There are a number of obvious objections to this argument. One could argue that it is not at all clear that Muslims share our love for our concept of democracy and liberty and thus the project in Iraq is doomed to failure. One can argue that Saudi Arabia, as the font and treasurer of Islamist Wahhabism, presents a greater threat than the largely secular, if fascist, state of Saddam’s Iraq. One could argue that exemplary measures, while admirable, are unlikely to dissuade the hard-core and what is needed is a military defeat on the scale suffered by the Japanese or the Germans before the Muslims shake it off. One could wish the Administration had adopted a hands-off punitive approach, destroying enemy groups and states without worrying about the aftermath. And so on.
But one thing one absolutely cannot do is deny the President the right to make his argument with reference to 9.11. Because it is in 9.11 that the President forged his central judgment: that a phenomenon previously thought to be a regrettable but constant in life—Islamic terrorism—has now shown itself ready, willing and able to represent an existential threat to the United States and that, therefore, it must be fought aggressively, while on the offensive, in a wide-ranging campaign to deny it sanctuary, succor and room for growth.
Thus, for the NY Times
and liberals at large to say that Iraq had “nothing whatsoever to do with the terrorist attacks,” is to miss the larger point the President is making, made last night and will continue to make for the rest of his term. Iraq is central to the President’s war aims in that he seeks to inject a radical new order in the heart of the Middle East, one that will present an alternative and democratic space that will deflate the appeal of the fascism that gave rise to 9.11 and similar attacks.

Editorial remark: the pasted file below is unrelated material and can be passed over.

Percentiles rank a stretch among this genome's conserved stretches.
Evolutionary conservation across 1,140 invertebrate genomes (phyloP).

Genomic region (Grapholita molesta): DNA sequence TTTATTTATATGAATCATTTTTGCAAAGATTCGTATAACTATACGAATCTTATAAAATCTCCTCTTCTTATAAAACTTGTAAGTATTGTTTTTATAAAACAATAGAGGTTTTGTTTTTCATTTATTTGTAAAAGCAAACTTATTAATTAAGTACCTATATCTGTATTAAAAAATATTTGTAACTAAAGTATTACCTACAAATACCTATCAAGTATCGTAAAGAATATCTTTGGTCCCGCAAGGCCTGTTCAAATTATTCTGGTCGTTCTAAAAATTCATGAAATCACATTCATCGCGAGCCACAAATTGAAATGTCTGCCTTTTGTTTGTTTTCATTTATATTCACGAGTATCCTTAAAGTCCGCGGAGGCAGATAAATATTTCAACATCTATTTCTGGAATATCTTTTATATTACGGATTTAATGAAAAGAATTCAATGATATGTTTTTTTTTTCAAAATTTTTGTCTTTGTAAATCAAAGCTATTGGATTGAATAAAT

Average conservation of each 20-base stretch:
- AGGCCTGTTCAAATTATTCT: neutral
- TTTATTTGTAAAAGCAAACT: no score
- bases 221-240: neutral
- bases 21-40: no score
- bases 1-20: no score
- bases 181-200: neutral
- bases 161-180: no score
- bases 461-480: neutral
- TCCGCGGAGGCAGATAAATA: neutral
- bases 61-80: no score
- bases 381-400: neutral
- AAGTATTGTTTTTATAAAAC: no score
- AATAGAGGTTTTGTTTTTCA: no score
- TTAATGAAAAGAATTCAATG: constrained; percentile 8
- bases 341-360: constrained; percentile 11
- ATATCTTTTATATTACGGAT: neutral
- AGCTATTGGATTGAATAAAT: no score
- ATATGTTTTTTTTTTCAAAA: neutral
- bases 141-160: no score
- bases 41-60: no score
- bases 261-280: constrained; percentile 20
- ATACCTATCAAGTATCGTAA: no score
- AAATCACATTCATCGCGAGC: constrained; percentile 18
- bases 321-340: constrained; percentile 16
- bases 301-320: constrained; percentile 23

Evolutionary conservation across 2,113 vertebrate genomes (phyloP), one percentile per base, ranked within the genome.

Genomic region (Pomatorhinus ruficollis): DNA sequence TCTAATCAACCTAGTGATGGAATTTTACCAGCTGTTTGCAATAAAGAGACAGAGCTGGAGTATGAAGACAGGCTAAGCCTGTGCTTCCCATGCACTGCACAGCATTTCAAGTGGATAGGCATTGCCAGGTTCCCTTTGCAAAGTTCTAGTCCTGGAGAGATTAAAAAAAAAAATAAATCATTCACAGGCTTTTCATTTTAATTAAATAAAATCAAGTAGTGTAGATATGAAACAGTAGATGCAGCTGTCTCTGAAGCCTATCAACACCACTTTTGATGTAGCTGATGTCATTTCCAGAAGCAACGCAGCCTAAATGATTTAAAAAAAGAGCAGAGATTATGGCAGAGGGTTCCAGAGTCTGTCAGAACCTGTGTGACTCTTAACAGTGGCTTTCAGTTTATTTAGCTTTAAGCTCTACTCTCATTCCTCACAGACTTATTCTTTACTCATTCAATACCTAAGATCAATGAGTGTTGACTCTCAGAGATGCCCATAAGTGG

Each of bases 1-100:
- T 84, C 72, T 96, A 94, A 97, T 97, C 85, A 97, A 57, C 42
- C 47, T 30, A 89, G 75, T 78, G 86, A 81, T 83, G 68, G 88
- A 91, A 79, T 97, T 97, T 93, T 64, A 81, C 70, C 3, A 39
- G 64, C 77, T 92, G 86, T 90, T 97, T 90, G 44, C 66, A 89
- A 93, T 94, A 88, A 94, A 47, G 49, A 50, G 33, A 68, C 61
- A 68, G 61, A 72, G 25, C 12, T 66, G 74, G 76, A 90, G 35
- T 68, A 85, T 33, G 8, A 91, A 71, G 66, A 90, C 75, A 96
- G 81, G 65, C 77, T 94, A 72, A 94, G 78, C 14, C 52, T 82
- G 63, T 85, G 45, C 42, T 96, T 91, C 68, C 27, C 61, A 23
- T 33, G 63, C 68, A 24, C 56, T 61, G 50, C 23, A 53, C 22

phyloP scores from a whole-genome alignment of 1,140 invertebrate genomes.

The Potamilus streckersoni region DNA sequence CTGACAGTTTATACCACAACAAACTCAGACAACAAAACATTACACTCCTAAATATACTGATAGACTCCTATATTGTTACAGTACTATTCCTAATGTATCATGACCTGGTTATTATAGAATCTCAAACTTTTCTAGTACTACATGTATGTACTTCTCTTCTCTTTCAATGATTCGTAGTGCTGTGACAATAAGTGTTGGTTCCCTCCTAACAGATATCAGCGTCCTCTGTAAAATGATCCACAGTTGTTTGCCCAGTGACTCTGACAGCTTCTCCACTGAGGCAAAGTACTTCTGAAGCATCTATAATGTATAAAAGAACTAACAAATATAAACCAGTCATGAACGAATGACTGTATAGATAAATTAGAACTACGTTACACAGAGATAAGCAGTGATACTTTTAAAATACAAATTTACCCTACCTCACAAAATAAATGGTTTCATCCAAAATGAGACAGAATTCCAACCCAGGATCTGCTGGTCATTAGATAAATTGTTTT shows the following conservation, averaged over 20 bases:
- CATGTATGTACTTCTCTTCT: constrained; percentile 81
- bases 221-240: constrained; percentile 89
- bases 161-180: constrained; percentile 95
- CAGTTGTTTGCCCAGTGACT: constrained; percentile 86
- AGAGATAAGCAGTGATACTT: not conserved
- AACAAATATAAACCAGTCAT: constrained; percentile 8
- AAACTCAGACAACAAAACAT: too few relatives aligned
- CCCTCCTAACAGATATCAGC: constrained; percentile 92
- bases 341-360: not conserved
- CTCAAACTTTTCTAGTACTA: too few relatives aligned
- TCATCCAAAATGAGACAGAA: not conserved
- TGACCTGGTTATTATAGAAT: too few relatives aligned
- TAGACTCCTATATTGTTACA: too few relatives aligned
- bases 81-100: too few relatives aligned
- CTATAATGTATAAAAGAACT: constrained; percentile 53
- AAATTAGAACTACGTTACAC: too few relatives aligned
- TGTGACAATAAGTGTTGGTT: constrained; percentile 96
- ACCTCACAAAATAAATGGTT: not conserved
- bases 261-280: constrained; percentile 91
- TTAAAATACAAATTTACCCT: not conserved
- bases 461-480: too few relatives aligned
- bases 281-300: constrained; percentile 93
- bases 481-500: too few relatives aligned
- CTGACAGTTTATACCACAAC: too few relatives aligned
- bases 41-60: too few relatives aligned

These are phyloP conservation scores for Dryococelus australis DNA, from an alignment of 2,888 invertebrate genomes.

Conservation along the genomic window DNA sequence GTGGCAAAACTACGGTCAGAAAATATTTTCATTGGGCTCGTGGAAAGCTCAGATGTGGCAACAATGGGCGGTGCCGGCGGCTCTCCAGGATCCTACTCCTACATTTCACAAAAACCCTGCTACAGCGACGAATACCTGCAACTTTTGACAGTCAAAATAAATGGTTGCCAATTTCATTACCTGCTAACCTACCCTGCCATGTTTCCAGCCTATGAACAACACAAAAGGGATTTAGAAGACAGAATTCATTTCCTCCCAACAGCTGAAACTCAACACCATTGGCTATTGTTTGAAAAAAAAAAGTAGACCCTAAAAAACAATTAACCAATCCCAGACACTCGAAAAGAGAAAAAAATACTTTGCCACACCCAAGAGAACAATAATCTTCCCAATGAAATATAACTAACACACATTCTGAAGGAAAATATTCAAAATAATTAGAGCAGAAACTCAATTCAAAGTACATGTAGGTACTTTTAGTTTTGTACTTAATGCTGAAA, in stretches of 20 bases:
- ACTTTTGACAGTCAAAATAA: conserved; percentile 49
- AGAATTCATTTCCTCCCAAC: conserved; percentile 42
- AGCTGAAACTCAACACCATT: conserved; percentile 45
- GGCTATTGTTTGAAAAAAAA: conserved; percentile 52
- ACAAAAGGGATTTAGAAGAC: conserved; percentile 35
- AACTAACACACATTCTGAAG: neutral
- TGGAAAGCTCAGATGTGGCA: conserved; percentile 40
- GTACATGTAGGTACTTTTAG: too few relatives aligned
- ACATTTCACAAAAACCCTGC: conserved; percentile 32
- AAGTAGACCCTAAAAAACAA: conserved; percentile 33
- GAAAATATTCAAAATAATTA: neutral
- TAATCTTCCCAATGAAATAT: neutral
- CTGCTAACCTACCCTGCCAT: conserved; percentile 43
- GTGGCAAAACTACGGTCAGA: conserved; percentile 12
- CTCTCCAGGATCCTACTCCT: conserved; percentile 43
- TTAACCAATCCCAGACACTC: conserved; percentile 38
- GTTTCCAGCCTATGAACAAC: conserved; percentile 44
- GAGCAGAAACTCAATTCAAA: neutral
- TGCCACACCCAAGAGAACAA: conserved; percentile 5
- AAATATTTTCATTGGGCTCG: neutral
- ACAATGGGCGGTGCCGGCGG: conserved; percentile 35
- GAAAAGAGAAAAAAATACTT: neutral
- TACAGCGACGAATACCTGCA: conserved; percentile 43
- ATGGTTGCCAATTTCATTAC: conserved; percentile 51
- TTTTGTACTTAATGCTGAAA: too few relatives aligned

For liberals to pretend not to understand all this—for them to lose their vaunted sense of nuance and understanding—reveals a profound and distasteful dishonesty on their part, as well as a whiff of desperation. Beyond indicting Bin Laden in District Court for the Southern District of New York, liberals have been without a strategic plan on how to win the War on Terror. In fact, they would deny such a war even exists.
Such is their right. But their standard-bearer, Senator Kerry, took that argument to the American people a mere 7 months ago and they soundly rejected it in favor of the strategic vision advanced by President Bush and his team. Disagree with him, argue with him, advance a competing vision: that is the American way and we welcome it. But you cannot fence off 9.11 and declare it out-of-bounds in the President’s reasoning as to why we are in Iraq today.
What is ironic in all this is that the President has been consistent on this point. Despite all the heavy-breathing, the liberal-left has been unable to come up with evidence to support its contention that the President has ever linked Iraq to the attacks on 9.11 in any way except in the sense we described above. Nor did he mention 9.11 a more than usual amount last night.
Clearly, it’s Bush who has a problem with complex arguments and nuance and not, say, the editorial board of the New York Times